ISO Equivalant and Digital Images

Discussion in 'Photography' started by Will Niccolls, Jul 10, 2003.

  1. Does anyone have digital images posted that were taken of the same scenes
    with different ISO equivalent settings?

    And what tips, techniques, tricks do you have using the setting? I've read
    that higher ISO settings present more visual noise in the image...could it
    be used for the same artistic effect one might achieve with high speed
    grainy film? Or is the effect different?

    I'll be experimenting with this setting as soon as my new camera gets here
    but I wondered what other's experience is.

    Thanks.

    Will Niccolls
     
    Will Niccolls, Jul 10, 2003
    #1
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  2. If I wanted to get this effect, I'd do it with image-editing software.
    Paint Shop Pro, as one example, can add noise to an image. The advantage of
    this method is that you control the parameters.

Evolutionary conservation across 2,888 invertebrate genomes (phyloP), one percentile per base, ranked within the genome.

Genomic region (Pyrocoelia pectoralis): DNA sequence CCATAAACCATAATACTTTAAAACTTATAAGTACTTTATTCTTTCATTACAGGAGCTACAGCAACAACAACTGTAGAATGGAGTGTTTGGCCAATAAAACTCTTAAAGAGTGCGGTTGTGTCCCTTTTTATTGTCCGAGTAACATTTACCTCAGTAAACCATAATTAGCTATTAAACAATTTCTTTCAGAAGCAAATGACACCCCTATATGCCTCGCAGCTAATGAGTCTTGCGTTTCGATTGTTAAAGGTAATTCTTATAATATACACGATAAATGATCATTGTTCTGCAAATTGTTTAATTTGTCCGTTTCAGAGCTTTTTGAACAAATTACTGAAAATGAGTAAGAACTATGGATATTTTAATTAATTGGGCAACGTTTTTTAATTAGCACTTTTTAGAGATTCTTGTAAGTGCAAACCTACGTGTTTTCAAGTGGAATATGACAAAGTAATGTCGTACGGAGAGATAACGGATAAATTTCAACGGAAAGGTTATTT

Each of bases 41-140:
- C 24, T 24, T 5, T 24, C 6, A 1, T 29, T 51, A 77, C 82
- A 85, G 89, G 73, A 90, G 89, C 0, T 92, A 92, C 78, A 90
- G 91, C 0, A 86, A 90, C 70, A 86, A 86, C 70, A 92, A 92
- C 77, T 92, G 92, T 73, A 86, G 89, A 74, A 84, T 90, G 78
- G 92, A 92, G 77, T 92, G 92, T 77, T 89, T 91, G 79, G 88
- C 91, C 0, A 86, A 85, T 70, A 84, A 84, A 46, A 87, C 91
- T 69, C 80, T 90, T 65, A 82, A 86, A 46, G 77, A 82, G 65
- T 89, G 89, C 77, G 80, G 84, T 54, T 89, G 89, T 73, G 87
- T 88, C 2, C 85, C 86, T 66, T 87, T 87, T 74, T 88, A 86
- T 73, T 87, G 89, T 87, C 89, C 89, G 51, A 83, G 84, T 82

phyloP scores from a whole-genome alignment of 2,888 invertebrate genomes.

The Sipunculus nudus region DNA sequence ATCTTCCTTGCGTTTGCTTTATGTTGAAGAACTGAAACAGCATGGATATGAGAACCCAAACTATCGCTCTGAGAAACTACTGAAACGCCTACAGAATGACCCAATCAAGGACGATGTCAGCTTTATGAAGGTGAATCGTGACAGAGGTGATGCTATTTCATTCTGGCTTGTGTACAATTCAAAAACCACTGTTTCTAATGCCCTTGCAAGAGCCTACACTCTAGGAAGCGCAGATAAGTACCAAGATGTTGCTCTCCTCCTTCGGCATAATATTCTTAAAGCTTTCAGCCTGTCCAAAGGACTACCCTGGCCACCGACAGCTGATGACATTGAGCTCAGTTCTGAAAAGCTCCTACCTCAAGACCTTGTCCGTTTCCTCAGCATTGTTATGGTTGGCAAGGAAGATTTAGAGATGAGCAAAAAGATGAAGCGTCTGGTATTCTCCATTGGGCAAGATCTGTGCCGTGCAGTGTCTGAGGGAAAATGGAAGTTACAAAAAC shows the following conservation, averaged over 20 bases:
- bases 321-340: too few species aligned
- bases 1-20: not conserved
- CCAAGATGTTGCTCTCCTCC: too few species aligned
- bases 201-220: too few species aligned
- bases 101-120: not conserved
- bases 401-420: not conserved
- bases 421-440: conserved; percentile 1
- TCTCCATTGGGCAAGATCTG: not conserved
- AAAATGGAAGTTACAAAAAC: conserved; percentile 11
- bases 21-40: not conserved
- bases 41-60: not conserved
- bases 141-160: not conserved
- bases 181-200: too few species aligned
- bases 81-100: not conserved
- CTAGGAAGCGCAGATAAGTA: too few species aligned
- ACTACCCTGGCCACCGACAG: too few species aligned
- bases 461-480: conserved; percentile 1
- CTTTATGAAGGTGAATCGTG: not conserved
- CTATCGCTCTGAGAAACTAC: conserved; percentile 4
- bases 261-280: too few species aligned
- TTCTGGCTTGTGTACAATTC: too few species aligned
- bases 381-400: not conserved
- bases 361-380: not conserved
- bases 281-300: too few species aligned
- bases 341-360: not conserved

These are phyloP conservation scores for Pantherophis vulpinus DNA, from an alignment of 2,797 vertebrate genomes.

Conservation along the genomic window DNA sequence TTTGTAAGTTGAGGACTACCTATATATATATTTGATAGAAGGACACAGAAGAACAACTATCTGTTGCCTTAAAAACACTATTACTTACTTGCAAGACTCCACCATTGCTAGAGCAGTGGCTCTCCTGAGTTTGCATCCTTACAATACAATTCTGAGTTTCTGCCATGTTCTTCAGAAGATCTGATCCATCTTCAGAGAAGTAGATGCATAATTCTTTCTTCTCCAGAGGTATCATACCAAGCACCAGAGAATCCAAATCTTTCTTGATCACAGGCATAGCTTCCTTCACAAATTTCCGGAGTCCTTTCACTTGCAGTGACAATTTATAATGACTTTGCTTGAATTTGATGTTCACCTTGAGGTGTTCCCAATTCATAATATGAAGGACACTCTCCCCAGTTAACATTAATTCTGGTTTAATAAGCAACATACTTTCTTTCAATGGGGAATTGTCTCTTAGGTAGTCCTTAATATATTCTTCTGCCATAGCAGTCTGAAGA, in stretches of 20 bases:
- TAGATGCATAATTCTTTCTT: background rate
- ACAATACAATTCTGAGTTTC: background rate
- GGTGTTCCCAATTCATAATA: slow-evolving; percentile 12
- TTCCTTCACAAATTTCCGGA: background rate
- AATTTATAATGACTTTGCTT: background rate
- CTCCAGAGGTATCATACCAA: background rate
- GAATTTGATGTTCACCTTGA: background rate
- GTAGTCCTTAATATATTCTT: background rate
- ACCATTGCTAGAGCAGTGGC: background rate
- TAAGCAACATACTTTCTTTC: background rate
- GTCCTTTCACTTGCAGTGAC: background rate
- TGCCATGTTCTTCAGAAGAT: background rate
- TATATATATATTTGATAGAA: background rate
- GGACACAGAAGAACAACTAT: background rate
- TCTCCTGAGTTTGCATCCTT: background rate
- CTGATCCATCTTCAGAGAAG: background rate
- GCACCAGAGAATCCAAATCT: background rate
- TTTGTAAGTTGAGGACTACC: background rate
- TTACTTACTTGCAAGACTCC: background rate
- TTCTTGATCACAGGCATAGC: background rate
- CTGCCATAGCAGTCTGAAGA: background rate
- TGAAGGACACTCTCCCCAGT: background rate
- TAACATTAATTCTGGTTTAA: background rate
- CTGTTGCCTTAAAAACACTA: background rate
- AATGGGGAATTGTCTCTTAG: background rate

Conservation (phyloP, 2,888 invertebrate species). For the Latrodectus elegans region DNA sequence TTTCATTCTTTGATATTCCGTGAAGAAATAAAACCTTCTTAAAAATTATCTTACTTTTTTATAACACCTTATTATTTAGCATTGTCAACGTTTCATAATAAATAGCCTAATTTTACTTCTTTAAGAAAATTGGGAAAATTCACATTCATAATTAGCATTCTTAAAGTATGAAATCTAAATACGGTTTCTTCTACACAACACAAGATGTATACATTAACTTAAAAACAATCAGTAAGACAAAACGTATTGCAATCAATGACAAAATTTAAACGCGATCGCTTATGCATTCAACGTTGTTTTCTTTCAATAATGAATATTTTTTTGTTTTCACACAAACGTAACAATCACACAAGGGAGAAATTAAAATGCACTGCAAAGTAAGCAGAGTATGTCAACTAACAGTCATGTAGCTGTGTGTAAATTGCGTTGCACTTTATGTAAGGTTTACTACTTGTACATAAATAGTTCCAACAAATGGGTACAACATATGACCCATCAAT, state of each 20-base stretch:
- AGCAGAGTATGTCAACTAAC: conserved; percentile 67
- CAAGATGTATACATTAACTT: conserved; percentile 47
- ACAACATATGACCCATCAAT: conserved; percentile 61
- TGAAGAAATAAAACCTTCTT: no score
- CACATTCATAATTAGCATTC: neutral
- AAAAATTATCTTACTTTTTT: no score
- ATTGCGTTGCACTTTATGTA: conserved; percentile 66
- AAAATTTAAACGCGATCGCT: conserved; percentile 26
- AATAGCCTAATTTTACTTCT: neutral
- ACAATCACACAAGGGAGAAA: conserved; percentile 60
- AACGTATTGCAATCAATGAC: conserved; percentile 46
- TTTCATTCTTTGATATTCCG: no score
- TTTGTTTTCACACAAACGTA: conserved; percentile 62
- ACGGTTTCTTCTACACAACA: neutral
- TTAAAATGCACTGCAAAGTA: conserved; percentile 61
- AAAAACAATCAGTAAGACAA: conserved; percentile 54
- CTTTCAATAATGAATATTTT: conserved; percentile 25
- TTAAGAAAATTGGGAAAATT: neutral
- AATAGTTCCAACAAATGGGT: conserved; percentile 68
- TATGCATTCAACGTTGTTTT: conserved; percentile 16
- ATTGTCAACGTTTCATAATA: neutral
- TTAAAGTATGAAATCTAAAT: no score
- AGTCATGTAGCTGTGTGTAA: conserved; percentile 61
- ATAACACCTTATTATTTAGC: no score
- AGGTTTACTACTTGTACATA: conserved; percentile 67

Marvin Margoshes, Jul 10, 2003
    #2
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  3. I did this when I got my 1D just to see the difference and to find the
    break off point of good, acceptable, and not so good. With my 1D
    100-400 is good, 800 is just a little worse than 400 but still good.
    1600 is acceptable considering that if you are using it you probably
    had some pretty bad light. 3200 can be pretty bad but, then again, if
    you are using it you probably need it.
    You could use it to achieve that effect but you might be better off
    using a noise filter of some kind after shooting it. It'll give you
    the same effect and you'll be able to control it. If you shoot at 3200
    you can't get better while if you shoot at 400 you can make noise 'til
    your hearts content.
    Good luck,

    Mike
     
    Michael Stevens, Jul 10, 2003
    #3
  4. Will Niccolls

    Chris Hoopes Guest

    I've seen it as an effect for doing B&W grainy images at high ISO from a
    digicam - the advantage being not having to use the flash with the higher
    ISO. The pictures are not the best for color prints, but give it a nice look
    for B&W.
     
    Chris Hoopes, Jul 14, 2003
    #4
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